The wireless network 110 may further include an autonomous system such as a terminal, a gateway, and a router connected by a wireless link or the like. These connectors can be configured to move freely and randomly and to be arbitrarily organized, so that the topology of the wireless network 110 can change rapidly.

  The wireless network 110 may also use multiple access technologies including second generation (2G), third generation (3G) wireless access, WLAN, wireless router (WR) mesh, etc. for mobile phone systems. Access technologies such as 2G, 3G, and future access networks may allow wide coverage for mobile devices such as remote devices 106 with varying degrees of mobility. For example, the wireless network 110 is connected via wireless network access such as, for example, a mobile communication global system (GSM), a general packet wireless service (GPRS), an extended data GSM environment (EDGE), and a wideband code division multiple access method (WCDMA). Wireless connection can be made possible. In essence, the wireless network 110 can include virtually any wireless communication mechanism through which information can travel between the remote device 106 and another computing device, network, or the like.

  The network 105 is configured to connect the clip server 108 and its components via a wireless network 110 to the remote device 106 and other computing devices including the remote device 107, the client computer 104, and the clip server 108. The Network 105 is enabled to use any form of computer readable medium for communicating information from one electronic device to another. In addition, the network 105 may be a direct connection through a local area network (LAN), a wide area network (WAN), for example, a universal serial bus (USB) port, other types of computer readable media, or any combination thereof. Internet can be included. On a set of interconnected LANs, including those based on different structures and protocols, the router acts as a link between the LANs, allowing messages to be sent from one to the other. Also, communication links within a LAN typically include twisted pair or coaxial cables, while communication links between networks include analog telephone lines, fully or partially dedicated digital lines including T1, T2, T3 and T4, Integrated services digital communications networks (ISDN), digital subscriber lines (DSL), wireless links including satellite links, or other communications links known to those skilled in the art. In addition, remote computers and other related electronic devices can be remotely connected to either a LAN or WAN via a modem and a temporary telephone link. In essence, the network 105 includes any communication scheme by which information can travel between the clip server 108 and another computing device.

  In addition, communication media typically incorporate computer-readable instructions, data structures, program modules or other data in a modulated data signal such as a carrier wave, data signal, or other transport mechanism, and any information supply. Includes media. The terms “modulated data signal” and “carrier signal” refer to signals having one or more of their characteristics set or changed in such a manner as to encode information, instructions, data, etc. in the signal. including. By way of example, communication media includes wired media such as twisted pairs, coaxial cables, optical fibers, waveguides and other wired media, and wireless media such as acoustic, RF, infrared, and other wireless media.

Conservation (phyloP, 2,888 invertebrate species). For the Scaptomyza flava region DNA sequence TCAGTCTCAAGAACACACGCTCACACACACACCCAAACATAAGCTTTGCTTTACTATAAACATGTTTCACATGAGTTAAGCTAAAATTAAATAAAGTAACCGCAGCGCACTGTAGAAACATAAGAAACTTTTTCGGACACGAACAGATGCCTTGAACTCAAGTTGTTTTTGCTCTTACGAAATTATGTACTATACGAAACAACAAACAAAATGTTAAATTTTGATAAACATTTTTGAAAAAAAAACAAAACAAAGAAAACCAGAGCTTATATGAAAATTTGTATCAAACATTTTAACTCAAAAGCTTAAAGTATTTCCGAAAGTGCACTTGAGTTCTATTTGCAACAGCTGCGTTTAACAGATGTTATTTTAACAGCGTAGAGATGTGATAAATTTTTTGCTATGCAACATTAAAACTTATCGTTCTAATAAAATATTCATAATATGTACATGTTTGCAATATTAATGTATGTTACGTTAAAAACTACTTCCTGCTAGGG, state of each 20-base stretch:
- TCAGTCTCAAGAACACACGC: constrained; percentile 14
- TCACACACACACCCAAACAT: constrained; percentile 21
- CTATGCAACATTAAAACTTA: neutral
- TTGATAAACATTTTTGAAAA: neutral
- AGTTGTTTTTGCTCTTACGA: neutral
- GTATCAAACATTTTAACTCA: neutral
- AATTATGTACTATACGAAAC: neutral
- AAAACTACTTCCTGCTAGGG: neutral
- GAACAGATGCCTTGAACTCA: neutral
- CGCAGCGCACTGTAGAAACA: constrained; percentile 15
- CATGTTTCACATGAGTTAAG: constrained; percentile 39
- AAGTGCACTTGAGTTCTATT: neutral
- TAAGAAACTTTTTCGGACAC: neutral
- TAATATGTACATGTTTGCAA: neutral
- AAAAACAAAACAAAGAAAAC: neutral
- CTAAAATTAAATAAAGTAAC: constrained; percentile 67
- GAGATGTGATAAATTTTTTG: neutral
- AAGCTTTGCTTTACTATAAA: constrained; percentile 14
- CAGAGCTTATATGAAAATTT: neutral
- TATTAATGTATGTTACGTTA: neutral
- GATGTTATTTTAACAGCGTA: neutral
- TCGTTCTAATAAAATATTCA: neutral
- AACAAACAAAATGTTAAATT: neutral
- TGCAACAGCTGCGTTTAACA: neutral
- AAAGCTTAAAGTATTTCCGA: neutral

One embodiment of clip server 108 is described in further detail below in conjunction with FIG. Briefly, however, the clip server 108 can be any computing device that can be connected to the network 105 to allow the user of the client device 104 to clip content for delivery to a remote device. Can be included. Devices that can operate as clip server 108 include personal computer desktop computers, multiprocessor systems, microprocessor-based consumer electronics or programmable consumer electronics, network PCs, servers, and the like. The clip server 108 can use the process 400 of FIG. 4 to perform clip services between the client device 104 and the identified remote device.

Illustrative Server Environment According to one embodiment of the present invention, FIG. 2 shows one embodiment of a server device. Server device 200 may include a greater number of components than shown. The components shown, however, are sufficient to disclose exemplary embodiments for carrying out the invention. The server device 200 can be used, for example, to operate as the clip server 108 of FIG.

  The server device 200 includes an arithmetic processing device 212, a video display adapter 214, and a mass storage device that all communicate with each other via a bus 222. This mass storage device typically includes RAM 216, ROM 232 and one or more permanent mass storage devices such as a hard disk drive 228, a tape device, an optical drive and / or a floppy disk drive. The mass storage device stores an operating system 220 for controlling the operation of the server 102. Any general purpose operating system can be used. A basic input / output system (“BIOS”) 218 is also provided to control the low-level operation of the server device 200. As illustrated in FIG. 2, the server device 200 may also be connected to the Internet or the network via a network interface unit 210 configured for use with various communication protocols including TCP / IP protocol, UDP / IP protocol, etc. It can communicate with several other communication networks such as network 105 and wireless network 110 in FIG. Network interface unit 210 is sometimes known as a transceiver, data transceiver, network interface card (NIC), and the like.